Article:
Need to Know: Innovations in building science

Five eco-friendly features to keep an eye out for on your next house hunt.

Zero-net energy is the home improvement buzzword for a system that produces more energy than it consumes by harnessing energy from the wind, sun or Earth. Think of it as Captain Planet getting involved in building construction.

On this week’s “TechKnow,” Phil Torres and Cara Santa Maria spent the night in a pioneer, zero-net energy smart home designed by UC Davis and Honda. What they found was much more than a solar panel on the roof. Every single square inch of the home was deliberately designed in a sustainable way to work seamlessly together, from how the home heats and cools itself to the task lights that subtly flicker on when entering a room.

Beyond its automated and eco-friendly features, the Honda Smart Home is expertly designed to improve your health and overall well-being. According to the home’s project leader, Michael Koening, “A sustainable building is one thing. A sustainable home needs to focus on the comfort and health of the people who live there.”

Here are five innovative techniques in building science to look for on your next house hunt:

Passive design

One of the starting points for energy efficiency is to work with the sun. A passively designed home takes into consideration a site’s distinct climate conditions and is then oriented properly to provide free heat in the winter and cooling in the summer.

The Honda Smart Home taps into that unique solar geometry: the south-facing windows are optimized for heating and cooling, while the north-facing ones are oriented to maximize natural light. The home also comes with a solar panel on the roof, triple-glazed windows, and airtight building shell to keep you comfortable without having to touch a button.

Energy management

Inside the Honda Smart Home is a unique energy management system, called HEMS—the brains of the operation. There are 270 distinct channels tabulating every single flip of a switch and processing the data. Turn on a faucet—tick. Turn on the TV—tick. Turn off the lights—tick. The system is clicking away, talking to the grid, talking to the devices in the home, and is predicting the home’s energy use while always choosing the most efficient option. All of this information is readily accessible and controllable on a tablet.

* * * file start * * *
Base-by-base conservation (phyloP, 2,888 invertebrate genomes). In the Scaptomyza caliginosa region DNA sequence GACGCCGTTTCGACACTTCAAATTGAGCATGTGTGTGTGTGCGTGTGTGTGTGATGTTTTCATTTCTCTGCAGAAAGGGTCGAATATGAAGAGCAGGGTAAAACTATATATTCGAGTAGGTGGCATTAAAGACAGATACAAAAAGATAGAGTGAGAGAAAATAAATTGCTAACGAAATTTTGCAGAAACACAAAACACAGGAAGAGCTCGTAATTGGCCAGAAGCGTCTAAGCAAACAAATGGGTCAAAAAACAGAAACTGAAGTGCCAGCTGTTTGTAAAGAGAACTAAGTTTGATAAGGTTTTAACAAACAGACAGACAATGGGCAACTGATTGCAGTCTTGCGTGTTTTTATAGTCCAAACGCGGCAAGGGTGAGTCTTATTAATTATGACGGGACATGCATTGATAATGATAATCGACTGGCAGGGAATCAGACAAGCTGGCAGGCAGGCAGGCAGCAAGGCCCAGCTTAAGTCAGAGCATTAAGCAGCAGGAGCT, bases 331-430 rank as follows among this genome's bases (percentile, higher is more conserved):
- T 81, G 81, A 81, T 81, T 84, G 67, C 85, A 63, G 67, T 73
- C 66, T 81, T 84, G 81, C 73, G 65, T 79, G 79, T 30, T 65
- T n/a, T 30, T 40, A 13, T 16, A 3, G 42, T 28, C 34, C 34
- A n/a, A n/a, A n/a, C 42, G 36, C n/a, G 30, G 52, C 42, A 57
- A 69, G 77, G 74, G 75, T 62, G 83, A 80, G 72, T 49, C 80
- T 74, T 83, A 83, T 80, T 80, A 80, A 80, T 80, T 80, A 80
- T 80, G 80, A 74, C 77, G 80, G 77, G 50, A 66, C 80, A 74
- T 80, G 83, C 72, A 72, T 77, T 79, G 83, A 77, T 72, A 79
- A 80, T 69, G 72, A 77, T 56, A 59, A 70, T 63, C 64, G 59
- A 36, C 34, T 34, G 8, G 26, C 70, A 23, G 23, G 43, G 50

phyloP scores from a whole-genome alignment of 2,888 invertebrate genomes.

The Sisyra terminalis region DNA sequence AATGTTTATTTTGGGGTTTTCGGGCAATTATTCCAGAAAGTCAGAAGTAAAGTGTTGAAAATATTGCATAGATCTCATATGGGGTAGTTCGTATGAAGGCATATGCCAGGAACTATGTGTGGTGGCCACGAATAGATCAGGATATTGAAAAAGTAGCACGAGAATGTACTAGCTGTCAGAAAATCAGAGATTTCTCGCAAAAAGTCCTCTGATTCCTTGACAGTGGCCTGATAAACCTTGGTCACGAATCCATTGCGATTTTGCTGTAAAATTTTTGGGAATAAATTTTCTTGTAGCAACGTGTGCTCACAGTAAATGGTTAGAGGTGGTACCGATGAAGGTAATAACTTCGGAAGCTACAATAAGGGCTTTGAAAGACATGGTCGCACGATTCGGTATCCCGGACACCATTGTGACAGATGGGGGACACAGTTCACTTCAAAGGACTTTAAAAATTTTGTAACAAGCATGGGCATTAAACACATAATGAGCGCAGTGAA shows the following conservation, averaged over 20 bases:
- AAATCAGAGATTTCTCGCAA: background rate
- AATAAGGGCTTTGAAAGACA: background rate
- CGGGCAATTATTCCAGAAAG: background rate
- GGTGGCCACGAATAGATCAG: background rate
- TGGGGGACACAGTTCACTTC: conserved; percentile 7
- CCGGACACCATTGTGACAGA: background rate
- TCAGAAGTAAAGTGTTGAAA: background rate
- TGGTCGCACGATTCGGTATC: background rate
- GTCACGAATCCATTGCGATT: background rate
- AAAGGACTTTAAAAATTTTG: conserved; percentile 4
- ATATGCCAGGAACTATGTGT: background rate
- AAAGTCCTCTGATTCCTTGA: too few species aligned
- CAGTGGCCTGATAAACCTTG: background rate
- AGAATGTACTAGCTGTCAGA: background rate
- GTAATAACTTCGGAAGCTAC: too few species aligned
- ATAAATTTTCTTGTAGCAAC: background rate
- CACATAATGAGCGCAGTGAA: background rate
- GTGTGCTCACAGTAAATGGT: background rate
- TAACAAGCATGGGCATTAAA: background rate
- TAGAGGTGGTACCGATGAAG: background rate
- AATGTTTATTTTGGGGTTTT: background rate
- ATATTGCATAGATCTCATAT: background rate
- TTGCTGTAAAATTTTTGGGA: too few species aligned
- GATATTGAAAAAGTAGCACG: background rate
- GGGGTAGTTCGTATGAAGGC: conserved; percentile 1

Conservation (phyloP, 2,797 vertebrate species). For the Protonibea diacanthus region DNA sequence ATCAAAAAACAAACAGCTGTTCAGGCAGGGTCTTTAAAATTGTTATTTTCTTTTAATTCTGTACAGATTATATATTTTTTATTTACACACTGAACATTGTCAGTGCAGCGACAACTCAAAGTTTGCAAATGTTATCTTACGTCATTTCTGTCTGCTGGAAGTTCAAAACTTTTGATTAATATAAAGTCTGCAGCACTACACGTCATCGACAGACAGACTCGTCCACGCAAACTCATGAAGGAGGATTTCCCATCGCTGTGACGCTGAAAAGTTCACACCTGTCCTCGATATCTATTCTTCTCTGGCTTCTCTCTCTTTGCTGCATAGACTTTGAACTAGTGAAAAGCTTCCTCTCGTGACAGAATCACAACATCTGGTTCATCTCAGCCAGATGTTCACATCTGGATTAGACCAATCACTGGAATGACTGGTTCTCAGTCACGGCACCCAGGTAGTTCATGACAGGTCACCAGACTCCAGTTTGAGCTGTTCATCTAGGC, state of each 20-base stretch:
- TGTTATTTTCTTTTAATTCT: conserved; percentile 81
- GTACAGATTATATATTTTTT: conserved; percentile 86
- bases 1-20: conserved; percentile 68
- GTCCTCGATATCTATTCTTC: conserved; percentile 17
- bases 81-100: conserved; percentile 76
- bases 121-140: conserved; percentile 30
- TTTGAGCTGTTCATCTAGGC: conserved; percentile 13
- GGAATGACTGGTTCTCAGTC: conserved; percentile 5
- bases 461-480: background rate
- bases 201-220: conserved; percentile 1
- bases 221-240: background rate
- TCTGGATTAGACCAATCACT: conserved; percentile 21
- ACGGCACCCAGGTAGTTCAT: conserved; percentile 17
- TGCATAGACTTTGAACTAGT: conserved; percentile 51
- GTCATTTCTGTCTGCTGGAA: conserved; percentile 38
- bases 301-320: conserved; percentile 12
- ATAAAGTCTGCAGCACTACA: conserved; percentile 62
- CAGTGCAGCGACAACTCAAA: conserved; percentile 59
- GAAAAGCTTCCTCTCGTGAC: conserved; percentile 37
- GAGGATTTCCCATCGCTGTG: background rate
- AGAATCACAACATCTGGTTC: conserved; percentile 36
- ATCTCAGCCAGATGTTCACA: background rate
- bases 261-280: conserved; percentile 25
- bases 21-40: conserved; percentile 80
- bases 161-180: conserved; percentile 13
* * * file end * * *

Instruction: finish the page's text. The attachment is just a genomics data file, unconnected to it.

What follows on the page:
Your home has always been trying to talk to you—now you can talk back.  

Radiant heating and cooling

Think of this system as the heart of the home. A radiant heating and cooling system distributes energy uniformly by circulating water through a network of pipes installed in the floors, walls and ceilings. A geothermal heat pump inside the home provides heating, cooling and hot water functions in one. Beneath the home are eight 20-feet deep boreholes that allow the geothermal pump inside the home to harness the earth’s natural convective powers.

This is a much more efficient and healthier system than conventional forced air systems—it eliminates duct losses, stops allergens from circulating throughout the home, and provides a much more comfortable atmosphere.

Circadian lighting

There’s a clock ticking inside you called your circadian rhythm, set to a 24-hour waking and sleep cycle. We are wired internally to need blue, bright light during the day to stay alert, and then warmer, red lights at night to wind down. A growing body of research in chronobiology has found that a disrupted circadian rhythm can have adverse health effects such as weight gain, depression and even bipolar disorder.

So Honda and UC Davis constructed a circadian sensitive home, taking health, safety, color quality and energy efficiency into consideration. It’s an all-LED home, without a fluorescent light bulb in sight. It comes with an automated panel that maximizes natural bright light during the day and windowshades that open and close at optimum times. The lighting system also has sensor technology that triggers amber LEDs along the stairwells so you don’t trip and fall on your way to the bathroom in the middle of the night.

Improved infrastructure

Concrete is the clutch player in building infrastructure—it’s the foundation for highways, bridges, dams, that sports stadium your favorite player bats in. But the environmental footprint of cement, the main ingredient in concrete, is pretty high, accounting for 5 percent of global CO2 emissions. The challenge? How to make good concrete by using less cement.

In an effort to slash emissions at its foundations, the Honda Smart Home incorporated Pozollan in the concrete mix, a naturally occurring material from volcanic ash. The phrase “do as the Romans do” aptly applies here: natural pozzolan deposits were part of the ancient concrete mix.  


Watch “TechKnow” Saturdays at 7:30 p.m. ET/4:30 p.m. PT.


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